Evaluate your sales and marketing tech stack
One of the easiest ways to decrease CAC is often hidden within our own internal tech stacks. Sales and marketing can accumulate a laundry list of tech that promises to give their team an edge over the competition. The problem is that these costs can add up quick. It is best practice to routinely gage the activity levels on the software you are paying for to ensure your team is getting value. It is important to add up all these tools and services and include them in your CAC analysis. This will keep your team honest about what is actually needed and remind team members to regularly use the tools that they purchase.
Experiment with Account-Based Marketing (ABM)
Account-Based Marketing is one of the hottest trends in B2B and for good reason. Today we have a tremendous amount of data on our ideal customers and know with a new level of granularity how to reach them. Therefore older methods of “spraying and praying”, are not the best use of a marketer’s time and budget.
The hardest part of ABM is taking the initial leap. The reasoning is that you are putting a lot of money into fewer bets in order to land a prospect. Customized direct mail is incredibly powerful, but it is physiologically challenging to get over the fact that you may spend $50 a person. The reality is that when done well and in conjunction with strategic native ads, the acquisition costs are much lower than traditional methods.
Support with native advertising
Banner ads are a thing of the past. Increasingly, companies are turning to native social ads (offered by Google, Facebook, and others) to reach customers, especially when they play a part in a bigger ABM strategy.
In contrast to banner ads, native ads match the form and function of the non-paid content that surrounds them. Because native ads are so cohesive with their surrounding content, they come across as less “in your face” and are received more favorably than banner ads. Native ads are viewed 53 percent more frequently and result in an 18 percent increase in purchase intent compared to display ads.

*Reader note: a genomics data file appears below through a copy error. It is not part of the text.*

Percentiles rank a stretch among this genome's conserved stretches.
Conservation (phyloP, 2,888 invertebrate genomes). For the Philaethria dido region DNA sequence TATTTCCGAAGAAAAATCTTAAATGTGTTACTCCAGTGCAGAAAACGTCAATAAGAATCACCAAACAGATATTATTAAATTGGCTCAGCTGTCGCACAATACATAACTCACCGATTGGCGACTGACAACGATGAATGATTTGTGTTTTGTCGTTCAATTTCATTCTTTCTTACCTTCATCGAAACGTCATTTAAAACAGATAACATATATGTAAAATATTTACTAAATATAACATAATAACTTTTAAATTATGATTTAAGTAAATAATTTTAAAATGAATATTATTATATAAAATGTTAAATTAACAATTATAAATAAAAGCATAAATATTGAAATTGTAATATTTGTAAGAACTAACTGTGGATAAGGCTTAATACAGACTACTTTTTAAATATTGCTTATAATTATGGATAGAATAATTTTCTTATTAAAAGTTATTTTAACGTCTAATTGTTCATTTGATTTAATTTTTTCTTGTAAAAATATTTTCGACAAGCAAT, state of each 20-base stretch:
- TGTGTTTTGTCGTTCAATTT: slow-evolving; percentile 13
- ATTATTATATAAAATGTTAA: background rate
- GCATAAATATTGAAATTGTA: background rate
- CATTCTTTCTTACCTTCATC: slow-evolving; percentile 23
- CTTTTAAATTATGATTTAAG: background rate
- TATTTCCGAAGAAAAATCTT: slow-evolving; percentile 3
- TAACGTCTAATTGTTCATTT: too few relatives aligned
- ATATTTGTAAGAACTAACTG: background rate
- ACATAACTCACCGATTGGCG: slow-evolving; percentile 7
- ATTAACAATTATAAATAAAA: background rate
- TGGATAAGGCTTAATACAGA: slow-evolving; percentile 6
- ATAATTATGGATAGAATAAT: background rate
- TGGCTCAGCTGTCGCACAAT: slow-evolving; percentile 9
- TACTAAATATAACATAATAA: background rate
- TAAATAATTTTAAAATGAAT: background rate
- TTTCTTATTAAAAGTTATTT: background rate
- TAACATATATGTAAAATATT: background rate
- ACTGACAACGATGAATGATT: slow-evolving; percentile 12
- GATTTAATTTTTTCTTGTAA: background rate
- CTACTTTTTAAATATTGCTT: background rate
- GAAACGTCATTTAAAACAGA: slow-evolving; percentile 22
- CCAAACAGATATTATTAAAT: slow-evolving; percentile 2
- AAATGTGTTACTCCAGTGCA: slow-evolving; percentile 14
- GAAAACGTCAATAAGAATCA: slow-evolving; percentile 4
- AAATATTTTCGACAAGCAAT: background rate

Today’s native platforms also let you target with custom audiences that ensure that you only pay for impressions of your ideal customer profile (ICP).
Implementing an official or unofficial referral program can be a low-cost and effective way to not only decrease your CAC, but also to increase your average LTV per customer. Referrals have 16% higher retention rates compared to non-referrals.
CAC is an essential metric in terms of understanding the health of your business. It’s critical that companies properly calculate their CAC, meticulously track it, and take all steps to reduce it (while at the same time optimizing LTV). Understanding and managing your CAC will help you make more informed business decisions and fuel long-term growth.
The opinions expressed here by Inc.com columnists are their own, not those of Inc.com.
This article is from Inc.com